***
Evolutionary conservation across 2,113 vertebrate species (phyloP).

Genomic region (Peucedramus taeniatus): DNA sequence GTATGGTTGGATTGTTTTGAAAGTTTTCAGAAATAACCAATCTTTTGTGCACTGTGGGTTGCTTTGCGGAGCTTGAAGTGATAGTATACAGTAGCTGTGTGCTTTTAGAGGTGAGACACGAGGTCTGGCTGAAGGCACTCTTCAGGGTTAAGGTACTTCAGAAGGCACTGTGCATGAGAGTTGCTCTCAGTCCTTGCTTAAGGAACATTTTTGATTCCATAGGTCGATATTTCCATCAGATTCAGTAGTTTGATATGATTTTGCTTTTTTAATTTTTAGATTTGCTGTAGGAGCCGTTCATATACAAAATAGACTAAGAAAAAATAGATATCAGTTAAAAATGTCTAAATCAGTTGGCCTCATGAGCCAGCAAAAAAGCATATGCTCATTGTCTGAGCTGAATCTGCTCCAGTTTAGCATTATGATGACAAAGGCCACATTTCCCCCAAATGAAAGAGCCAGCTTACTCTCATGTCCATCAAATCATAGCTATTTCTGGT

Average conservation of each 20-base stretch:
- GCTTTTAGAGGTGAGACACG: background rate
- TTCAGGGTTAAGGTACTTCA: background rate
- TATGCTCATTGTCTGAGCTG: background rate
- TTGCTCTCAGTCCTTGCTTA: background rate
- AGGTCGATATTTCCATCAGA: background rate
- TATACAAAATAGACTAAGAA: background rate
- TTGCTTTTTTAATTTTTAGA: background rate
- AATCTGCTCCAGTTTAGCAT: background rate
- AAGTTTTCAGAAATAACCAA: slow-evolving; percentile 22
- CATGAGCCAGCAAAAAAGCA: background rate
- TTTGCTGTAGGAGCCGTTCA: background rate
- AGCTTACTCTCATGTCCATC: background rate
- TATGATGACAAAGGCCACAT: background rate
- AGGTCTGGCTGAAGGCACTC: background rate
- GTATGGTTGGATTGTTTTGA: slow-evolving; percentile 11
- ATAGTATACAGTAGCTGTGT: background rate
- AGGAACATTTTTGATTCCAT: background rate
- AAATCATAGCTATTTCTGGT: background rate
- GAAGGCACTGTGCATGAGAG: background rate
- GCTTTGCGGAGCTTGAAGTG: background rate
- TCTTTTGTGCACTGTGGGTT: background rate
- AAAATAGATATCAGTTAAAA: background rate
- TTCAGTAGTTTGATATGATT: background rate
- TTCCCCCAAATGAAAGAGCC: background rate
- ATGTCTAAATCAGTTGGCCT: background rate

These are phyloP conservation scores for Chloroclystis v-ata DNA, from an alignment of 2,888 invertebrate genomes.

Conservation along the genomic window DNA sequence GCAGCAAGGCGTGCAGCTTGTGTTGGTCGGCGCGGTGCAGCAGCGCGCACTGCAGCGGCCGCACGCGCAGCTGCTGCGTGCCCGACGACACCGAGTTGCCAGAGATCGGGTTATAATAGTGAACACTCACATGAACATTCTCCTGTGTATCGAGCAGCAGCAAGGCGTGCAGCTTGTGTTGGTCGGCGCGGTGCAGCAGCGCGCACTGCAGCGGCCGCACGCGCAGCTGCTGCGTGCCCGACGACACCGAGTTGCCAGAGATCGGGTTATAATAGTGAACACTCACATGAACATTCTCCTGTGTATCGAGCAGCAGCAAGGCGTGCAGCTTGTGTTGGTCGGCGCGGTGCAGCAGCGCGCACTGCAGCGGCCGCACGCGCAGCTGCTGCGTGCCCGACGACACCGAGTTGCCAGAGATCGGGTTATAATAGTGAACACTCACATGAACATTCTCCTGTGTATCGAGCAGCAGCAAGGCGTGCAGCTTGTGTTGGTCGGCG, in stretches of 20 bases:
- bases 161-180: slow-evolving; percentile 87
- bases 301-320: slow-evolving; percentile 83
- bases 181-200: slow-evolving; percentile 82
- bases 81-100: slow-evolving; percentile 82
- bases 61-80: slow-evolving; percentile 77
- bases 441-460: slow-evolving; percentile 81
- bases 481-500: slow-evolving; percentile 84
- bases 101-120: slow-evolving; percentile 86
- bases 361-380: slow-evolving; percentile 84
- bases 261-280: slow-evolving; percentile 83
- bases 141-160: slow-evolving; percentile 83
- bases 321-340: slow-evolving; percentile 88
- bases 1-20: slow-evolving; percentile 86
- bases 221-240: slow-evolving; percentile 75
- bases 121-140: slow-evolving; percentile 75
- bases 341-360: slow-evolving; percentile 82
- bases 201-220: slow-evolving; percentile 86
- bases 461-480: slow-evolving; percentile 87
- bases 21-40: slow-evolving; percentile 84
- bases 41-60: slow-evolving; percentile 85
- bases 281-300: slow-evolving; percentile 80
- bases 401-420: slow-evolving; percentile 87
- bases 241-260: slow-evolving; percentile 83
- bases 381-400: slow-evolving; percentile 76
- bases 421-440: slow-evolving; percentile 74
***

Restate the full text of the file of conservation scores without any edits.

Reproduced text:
Evolutionary conservation across 2,113 vertebrate species (phyloP).

Genomic region (Peucedramus taeniatus): DNA sequence GTATGGTTGGATTGTTTTGAAAGTTTTCAGAAATAACCAATCTTTTGTGCACTGTGGGTTGCTTTGCGGAGCTTGAAGTGATAGTATACAGTAGCTGTGTGCTTTTAGAGGTGAGACACGAGGTCTGGCTGAAGGCACTCTTCAGGGTTAAGGTACTTCAGAAGGCACTGTGCATGAGAGTTGCTCTCAGTCCTTGCTTAAGGAACATTTTTGATTCCATAGGTCGATATTTCCATCAGATTCAGTAGTTTGATATGATTTTGCTTTTTTAATTTTTAGATTTGCTGTAGGAGCCGTTCATATACAAAATAGACTAAGAAAAAATAGATATCAGTTAAAAATGTCTAAATCAGTTGGCCTCATGAGCCAGCAAAAAAGCATATGCTCATTGTCTGAGCTGAATCTGCTCCAGTTTAGCATTATGATGACAAAGGCCACATTTCCCCCAAATGAAAGAGCCAGCTTACTCTCATGTCCATCAAATCATAGCTATTTCTGGT

Average conservation of each 20-base stretch:
- GCTTTTAGAGGTGAGACACG: background rate
- TTCAGGGTTAAGGTACTTCA: background rate
- TATGCTCATTGTCTGAGCTG: background rate
- TTGCTCTCAGTCCTTGCTTA: background rate
- AGGTCGATATTTCCATCAGA: background rate
- TATACAAAATAGACTAAGAA: background rate
- TTGCTTTTTTAATTTTTAGA: background rate
- AATCTGCTCCAGTTTAGCAT: background rate
- AAGTTTTCAGAAATAACCAA: slow-evolving; percentile 22
- CATGAGCCAGCAAAAAAGCA: background rate
- TTTGCTGTAGGAGCCGTTCA: background rate
- AGCTTACTCTCATGTCCATC: background rate
- TATGATGACAAAGGCCACAT: background rate
- AGGTCTGGCTGAAGGCACTC: background rate
- GTATGGTTGGATTGTTTTGA: slow-evolving; percentile 11
- ATAGTATACAGTAGCTGTGT: background rate
- AGGAACATTTTTGATTCCAT: background rate
- AAATCATAGCTATTTCTGGT: background rate
- GAAGGCACTGTGCATGAGAG: background rate
- GCTTTGCGGAGCTTGAAGTG: background rate
- TCTTTTGTGCACTGTGGGTT: background rate
- AAAATAGATATCAGTTAAAA: background rate
- TTCAGTAGTTTGATATGATT: background rate
- TTCCCCCAAATGAAAGAGCC: background rate
- ATGTCTAAATCAGTTGGCCT: background rate

These are phyloP conservation scores for Chloroclystis v-ata DNA, from an alignment of 2,888 invertebrate genomes.

Conservation along the genomic window DNA sequence GCAGCAAGGCGTGCAGCTTGTGTTGGTCGGCGCGGTGCAGCAGCGCGCACTGCAGCGGCCGCACGCGCAGCTGCTGCGTGCCCGACGACACCGAGTTGCCAGAGATCGGGTTATAATAGTGAACACTCACATGAACATTCTCCTGTGTATCGAGCAGCAGCAAGGCGTGCAGCTTGTGTTGGTCGGCGCGGTGCAGCAGCGCGCACTGCAGCGGCCGCACGCGCAGCTGCTGCGTGCCCGACGACACCGAGTTGCCAGAGATCGGGTTATAATAGTGAACACTCACATGAACATTCTCCTGTGTATCGAGCAGCAGCAAGGCGTGCAGCTTGTGTTGGTCGGCGCGGTGCAGCAGCGCGCACTGCAGCGGCCGCACGCGCAGCTGCTGCGTGCCCGACGACACCGAGTTGCCAGAGATCGGGTTATAATAGTGAACACTCACATGAACATTCTCCTGTGTATCGAGCAGCAGCAAGGCGTGCAGCTTGTGTTGGTCGGCG, in stretches of 20 bases:
- bases 161-180: slow-evolving; percentile 87
- bases 301-320: slow-evolving; percentile 83
- bases 181-200: slow-evolving; percentile 82
- bases 81-100: slow-evolving; percentile 82
- bases 61-80: slow-evolving; percentile 77
- bases 441-460: slow-evolving; percentile 81
- bases 481-500: slow-evolving; percentile 84
- bases 101-120: slow-evolving; percentile 86
- bases 361-380: slow-evolving; percentile 84
- bases 261-280: slow-evolving; percentile 83
- bases 141-160: slow-evolving; percentile 83
- bases 321-340: slow-evolving; percentile 88
- bases 1-20: slow-evolving; percentile 86
- bases 221-240: slow-evolving; percentile 75
- bases 121-140: slow-evolving; percentile 75
- bases 341-360: slow-evolving; percentile 82
- bases 201-220: slow-evolving; percentile 86
- bases 461-480: slow-evolving; percentile 87
- bases 21-40: slow-evolving; percentile 84
- bases 41-60: slow-evolving; percentile 85
- bases 281-300: slow-evolving; percentile 80
- bases 401-420: slow-evolving; percentile 87
- bases 241-260: slow-evolving; percentile 83
- bases 381-400: slow-evolving; percentile 76
- bases 421-440: slow-evolving; percentile 74